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Open Banking and PSD2 Creates Challenges And Opportunities


Following on from the FIMA conference in London a couple of weeks ago, we have been thinking a lot about how changes to regulation are set to impact financial institutions and banks particularly.

There are 2 main regulations which are causing a stir:

Open Banking

As part of its Market Investigation into competition in the UK’s retail banking sector, the Competition and Markets Authority (CMA) is requiring the nine largest current account providers in the UK to implement Open Banking. Developing the Open Application Programming Interface (API) standard will enable customers to consent to allowing third parties safe and secure access to their current accounts; to either gather transaction data or initiate payments on the customer’s behalf – also known as Open Banking.

This will give customers more control over their data and will support an emerging market of new, exciting third-party products and services, such as tailored price comparison websites.

PSD2

The above Open Banking requirement coincides with the EU legislation – the revised Payment Services Directive (PSD2) – which requires all payment account providers across the EU to provide third party access. While this does not require an open standard, PSD2 does provide the legal framework within which the CMA requirements will have to operate, and the CMA mandate will need to be delivered in a way that is PSD2-compliant.

It will keep customers safe and secure, enhancing the opportunities for enhancing customer propositions.

PSD2, through both intermediating and dis-intermediating the bank, provides a legislative mandate for more open data and an increased open data interchange between financial services organisations. By January 2018, European banks must provide access to customer information (e.g. account balances and details) to Account Information Service Providers (AISPs), introducing another entity to the customer relationship.

In addition, banks must expose customer information and payments services to Payment Service Providers (PSPs), dis-intermediating the traditional payments model. Most importantly, banks and financial services institutions may also take on the role of AISPs and PSPs themselves. This will all be enabled through the effective use of APIs; setting the scene for the API economy to play a disruptive role in the future of financial services.

The need to drive a more open set of business practices will in turn accelerate the adoption of Open Banking. How organisations respond to this change will shape their future.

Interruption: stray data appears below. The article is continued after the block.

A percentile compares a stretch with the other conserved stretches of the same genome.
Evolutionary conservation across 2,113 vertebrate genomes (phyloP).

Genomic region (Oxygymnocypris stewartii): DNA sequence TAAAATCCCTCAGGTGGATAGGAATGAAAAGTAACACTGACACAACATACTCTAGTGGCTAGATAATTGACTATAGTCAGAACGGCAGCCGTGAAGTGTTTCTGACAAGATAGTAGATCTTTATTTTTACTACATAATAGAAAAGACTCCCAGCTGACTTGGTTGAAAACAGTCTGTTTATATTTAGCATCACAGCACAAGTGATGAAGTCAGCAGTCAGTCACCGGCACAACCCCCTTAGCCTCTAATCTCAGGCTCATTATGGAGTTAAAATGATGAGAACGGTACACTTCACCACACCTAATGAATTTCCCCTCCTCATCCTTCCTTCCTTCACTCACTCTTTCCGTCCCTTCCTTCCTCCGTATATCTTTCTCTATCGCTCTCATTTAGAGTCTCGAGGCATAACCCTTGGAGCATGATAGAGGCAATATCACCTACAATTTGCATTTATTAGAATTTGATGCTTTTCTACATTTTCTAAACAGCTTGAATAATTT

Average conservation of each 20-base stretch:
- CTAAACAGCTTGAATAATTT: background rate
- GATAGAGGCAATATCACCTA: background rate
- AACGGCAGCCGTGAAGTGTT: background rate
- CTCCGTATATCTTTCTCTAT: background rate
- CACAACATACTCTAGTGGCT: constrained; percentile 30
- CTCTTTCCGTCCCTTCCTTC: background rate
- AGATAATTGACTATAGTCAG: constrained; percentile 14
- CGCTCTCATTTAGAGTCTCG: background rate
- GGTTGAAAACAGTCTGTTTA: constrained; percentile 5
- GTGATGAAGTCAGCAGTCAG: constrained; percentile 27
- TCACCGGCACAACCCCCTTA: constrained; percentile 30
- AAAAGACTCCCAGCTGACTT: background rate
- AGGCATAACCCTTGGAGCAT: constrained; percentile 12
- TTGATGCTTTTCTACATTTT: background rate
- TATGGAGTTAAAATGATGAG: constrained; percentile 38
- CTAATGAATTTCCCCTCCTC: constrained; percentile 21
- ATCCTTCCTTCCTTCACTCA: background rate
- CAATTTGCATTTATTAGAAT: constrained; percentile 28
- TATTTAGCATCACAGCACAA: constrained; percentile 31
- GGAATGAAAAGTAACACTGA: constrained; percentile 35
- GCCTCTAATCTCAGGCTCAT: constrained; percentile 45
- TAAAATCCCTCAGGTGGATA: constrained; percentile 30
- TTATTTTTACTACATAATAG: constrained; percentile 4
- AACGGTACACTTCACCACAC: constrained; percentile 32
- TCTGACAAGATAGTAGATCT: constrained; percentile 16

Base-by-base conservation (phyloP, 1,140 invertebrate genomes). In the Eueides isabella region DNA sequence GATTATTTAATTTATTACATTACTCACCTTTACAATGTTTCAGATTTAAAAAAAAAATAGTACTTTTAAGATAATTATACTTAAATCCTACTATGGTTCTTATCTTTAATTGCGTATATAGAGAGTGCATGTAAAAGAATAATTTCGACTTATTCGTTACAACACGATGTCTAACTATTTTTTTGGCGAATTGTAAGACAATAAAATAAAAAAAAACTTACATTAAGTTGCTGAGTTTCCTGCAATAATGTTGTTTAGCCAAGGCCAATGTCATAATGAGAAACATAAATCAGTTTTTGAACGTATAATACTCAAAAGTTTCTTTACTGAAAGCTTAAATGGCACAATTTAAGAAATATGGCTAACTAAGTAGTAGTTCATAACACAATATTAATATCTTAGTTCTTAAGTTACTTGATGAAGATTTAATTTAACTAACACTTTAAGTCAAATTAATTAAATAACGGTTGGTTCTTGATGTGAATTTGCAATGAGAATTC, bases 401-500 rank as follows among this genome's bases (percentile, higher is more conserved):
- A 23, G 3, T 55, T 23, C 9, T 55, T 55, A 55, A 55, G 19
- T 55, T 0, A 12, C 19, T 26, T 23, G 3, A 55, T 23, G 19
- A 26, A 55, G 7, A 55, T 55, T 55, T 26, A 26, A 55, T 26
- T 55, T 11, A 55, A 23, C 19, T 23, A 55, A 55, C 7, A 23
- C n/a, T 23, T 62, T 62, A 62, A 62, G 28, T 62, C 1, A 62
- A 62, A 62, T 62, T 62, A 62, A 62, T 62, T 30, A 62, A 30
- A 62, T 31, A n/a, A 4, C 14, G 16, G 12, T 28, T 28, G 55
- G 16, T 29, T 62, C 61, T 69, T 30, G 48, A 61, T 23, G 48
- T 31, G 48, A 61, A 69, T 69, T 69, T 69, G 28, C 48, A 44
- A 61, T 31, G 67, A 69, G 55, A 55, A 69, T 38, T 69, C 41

Approaches to new regulations

We are seeing a few common approaches to meeting the new requirements:

Challengers – These are new entrants the market who do not have an existing technology estate to tie them to a particular solution. Typically, they are selecting fit-for-purpose platforms to quickly build capability and products. They’re embracing and defining the opportunity for change and transformation, centred on providing a better customer experience in banking. Their biggest challenge is in scaling their innovation, but if they can overcome this, they look to be very successful.

Transformers –  These are the banks which have been around for a while, who have the scale, but are trying to grasp the innovation that Open Banking presents, as well as reeling from the new competition posed by the Challengers. They may decide to embrace existing technology investments and selectively transform these to compete effectively. The biggest challenge for Transformers might be to overcome their own siloes. This approach may be costly as well as risky, but may well leverage the reach and scale they already have.

Modernisers – Companies which have started embarking on a modernisation project before the new regulations came into play, may find themselves having to reconsider their plans. This may count in their favour, as they have already committed to updating or replacing some of their legacy systems. Their challenge might be to continue their plans and investments as well as changing to meet new requirements at the same time.

Revivers – This is a hybrid approach, where some of the most established banks find that their legacy systems are not going to meet the new requirements, and they decide to create a challenger bank outside the walls of the current institution.  They develop their new operations and brands in parallel, which means they could potentially shift everything across in future.

The winners in this game will be those who offer their services to be consumed by external third parties, while being creative about how to use third-party services for their own offerings. They will open their own systems for others to consume and innovate and enrich their services by using other organisation’s APIs.

Clearly there is a lot of work to do, but also many opportunities to be had. We are keen to help banks in any of these scenarios. Please contact us for a free consultation and impartial advice.

 

Karen